Mental Health in Sexual Minority and Transgender Women

Elsevier, Psychiatric Clinics of North America, Volume 40, Issue 2, June 2017, Pages 309-319.
Authors: 
Julie Schulman and Laura Erickson-Schroth

Sexual minority and transgender women experience increased rates of societal discrimination, harassment, and violence. Minority stress theory links these experiences to increased rates of mental illness and substance use disorders in those groups.

For many mental health conditions and substance use disorders, bisexual women are at even higher risk than are lesbians. This is partly attributable to stigmatization of bisexual women in both heterosexual and gay communities.

Family acceptance, social support, and community connectedness have been shown to contribute to resilience in sexual minority and transgender women. Sexual minority and transgender women often avoid mental health and substance abuse treatment because of past or feared negative experiences with clinicians or treatment programs.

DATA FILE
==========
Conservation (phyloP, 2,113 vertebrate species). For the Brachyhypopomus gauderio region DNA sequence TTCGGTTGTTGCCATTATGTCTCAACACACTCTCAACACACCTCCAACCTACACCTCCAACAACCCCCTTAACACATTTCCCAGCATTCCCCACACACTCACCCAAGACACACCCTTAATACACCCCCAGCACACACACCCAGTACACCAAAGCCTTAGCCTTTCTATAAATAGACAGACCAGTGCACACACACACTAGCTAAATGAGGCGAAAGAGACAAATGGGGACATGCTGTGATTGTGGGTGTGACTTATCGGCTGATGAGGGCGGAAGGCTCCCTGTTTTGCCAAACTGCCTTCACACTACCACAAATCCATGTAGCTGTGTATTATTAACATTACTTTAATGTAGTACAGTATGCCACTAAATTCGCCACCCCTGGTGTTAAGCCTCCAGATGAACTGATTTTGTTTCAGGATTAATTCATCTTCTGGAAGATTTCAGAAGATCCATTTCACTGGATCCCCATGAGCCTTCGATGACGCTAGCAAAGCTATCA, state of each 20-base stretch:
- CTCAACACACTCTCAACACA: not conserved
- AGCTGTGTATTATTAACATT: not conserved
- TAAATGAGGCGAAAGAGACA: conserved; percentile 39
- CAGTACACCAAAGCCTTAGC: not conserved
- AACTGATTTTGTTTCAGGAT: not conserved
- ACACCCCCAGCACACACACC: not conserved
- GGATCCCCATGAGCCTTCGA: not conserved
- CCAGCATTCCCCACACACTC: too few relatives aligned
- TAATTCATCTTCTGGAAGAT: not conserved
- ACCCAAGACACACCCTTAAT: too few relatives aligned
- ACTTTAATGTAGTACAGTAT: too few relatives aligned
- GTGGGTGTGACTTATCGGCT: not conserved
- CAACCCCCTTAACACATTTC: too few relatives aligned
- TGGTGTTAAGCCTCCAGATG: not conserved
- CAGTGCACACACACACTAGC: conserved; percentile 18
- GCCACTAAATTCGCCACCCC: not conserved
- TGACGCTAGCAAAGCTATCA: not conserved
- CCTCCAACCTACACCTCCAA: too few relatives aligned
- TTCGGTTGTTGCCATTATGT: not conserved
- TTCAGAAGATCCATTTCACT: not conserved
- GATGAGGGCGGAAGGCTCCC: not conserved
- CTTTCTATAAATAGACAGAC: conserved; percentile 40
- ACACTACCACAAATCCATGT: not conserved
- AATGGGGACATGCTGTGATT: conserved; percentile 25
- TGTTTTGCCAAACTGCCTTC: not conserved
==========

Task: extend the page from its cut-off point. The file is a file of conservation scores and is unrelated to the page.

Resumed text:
Clinicians should not rely on their sexual minority and transgender clients to educate them. Instead, they should seek out education from other sources in order to develop cultural competence in working with such clients.